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Home :: Archive :: 2002 :: March ::
Re: Shakespeare's Will
The Shakespeare Conference: SHK 13.0622  Monday, 4 March 2002

[1]     From:   Steve Roth <
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        Date:   Friday, 1 Mar 2002 09:02:14 -0800
        Subj:   Re: SHK 13.0610 Re: Shakespeare's Will

[2]     From:   Alan Somerset <
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        Date:   Friday, 1 Mar 2002 15:41:41 -0500
        Subj:   Re: SHK 13.0610 Re: Shakespeare's Will

[3]     From:   Vick Bennison <
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        Date:   Friday, 01 Mar 2002 22:21:49 EST
        Subj:   Re: SHK 13.0610 Re: Shakespeare's Will


[1]-----------------------------------------------------------------
From:           Steve Roth <
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Date:           Friday, 1 Mar 2002 09:02:14 -0800
Subject: 13.0610 Re: Shakespeare's Will
Comment:        Re: SHK 13.0610 Re: Shakespeare's Will

Sean Lawrence wrote,

>did people in the Renaissance ever have more
>than one type of handwriting?

This is rather a tangential answer to your question, but John Bossy, in
his book "Giordano Bruno and the Embassy Affair," argues that Bruno
(operating as a spy and under a pseudonym) used a variety of disguised
handwritings to cover his tracks.

I didn't, however, find this the most convincing part of what is in
general a truly wonderful book.

Steve
http://princehamlet.com

[2]-------------------------------------------------------------
From:           Alan Somerset <
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Date:           Friday, 1 Mar 2002 15:41:41 -0500
Subject: 13.0610 Re: Shakespeare's Will
Comment:        Re: SHK 13.0610 Re: Shakespeare's Will

On the handwriting question:  certainly people were able to write in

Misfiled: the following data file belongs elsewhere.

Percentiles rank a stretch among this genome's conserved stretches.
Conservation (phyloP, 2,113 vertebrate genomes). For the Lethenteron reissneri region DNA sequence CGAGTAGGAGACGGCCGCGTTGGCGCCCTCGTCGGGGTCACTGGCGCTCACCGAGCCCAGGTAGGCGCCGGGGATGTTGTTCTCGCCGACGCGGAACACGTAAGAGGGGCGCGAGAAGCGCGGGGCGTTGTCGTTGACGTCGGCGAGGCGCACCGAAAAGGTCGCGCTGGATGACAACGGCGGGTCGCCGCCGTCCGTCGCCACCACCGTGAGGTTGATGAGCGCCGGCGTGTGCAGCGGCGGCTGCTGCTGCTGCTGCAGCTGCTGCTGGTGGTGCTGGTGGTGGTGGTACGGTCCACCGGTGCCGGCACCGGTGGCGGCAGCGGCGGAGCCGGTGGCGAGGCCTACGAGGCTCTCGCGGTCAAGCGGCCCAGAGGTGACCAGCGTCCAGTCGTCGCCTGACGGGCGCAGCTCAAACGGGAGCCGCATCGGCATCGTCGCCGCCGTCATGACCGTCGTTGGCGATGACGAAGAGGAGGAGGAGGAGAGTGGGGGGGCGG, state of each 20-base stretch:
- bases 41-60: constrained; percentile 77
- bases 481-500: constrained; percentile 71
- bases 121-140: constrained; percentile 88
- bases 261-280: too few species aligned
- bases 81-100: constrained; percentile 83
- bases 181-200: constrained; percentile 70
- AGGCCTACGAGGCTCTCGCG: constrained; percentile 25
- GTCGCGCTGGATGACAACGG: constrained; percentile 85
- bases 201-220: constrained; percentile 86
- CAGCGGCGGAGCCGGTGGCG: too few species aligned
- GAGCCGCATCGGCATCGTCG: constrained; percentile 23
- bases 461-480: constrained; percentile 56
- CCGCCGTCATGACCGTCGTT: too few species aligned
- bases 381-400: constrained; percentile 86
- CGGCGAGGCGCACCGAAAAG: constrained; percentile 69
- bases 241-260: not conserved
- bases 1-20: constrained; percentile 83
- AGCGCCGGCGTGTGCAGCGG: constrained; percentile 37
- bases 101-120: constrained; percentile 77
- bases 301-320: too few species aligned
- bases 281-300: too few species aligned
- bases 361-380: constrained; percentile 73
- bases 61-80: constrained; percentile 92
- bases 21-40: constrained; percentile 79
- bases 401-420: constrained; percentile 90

more than one handwriting style.  Professional writers could write in
the different styles required by different courts of law -- Ben Jonson
is poking a little fun, by making an exaggerated claim about Dapper in
The Alchemist, when Face claims that Dapper has "six fair hands without
book."  Short of this virtuosity, anyone who has looked at accounts or
other such documents can see how a writer would be able to alter styles
for headings, subheadings, final summations, and so on.

Alan Somerset
University of Western Ontario

[3]-------------------------------------------------------------
From:           Vick Bennison <
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Date:           Friday, 01 Mar 2002 22:21:49 EST
Subject: 13.0610 Re: Shakespeare's Will
Comment:        Re: SHK 13.0610 Re: Shakespeare's Will

Larry Weiss writes:  "I had looked at Hamilton's book, which I found to
present an argument based strictly on perceived handwriting similarities
in the will, and which contained several plates showing claimed
exemplars.  I found it odd that there was no reference to Hand D in "The
Book of Sir Thomas More," so I attended the performance and asked
Hamilton whether or not he had considered Hand D. His astonishing
response was that he based his contention on textual similarities, NOT
handwriting analysis."

Either I misunderstand what you are saying or we are talking about
different books.  In his 1984 book "In Search of Shakespeare" Hamilton
presents an entire chapter on Hand D, and examines the handwriting in
some detail.  He concludes Hand D was Shakespeare's.

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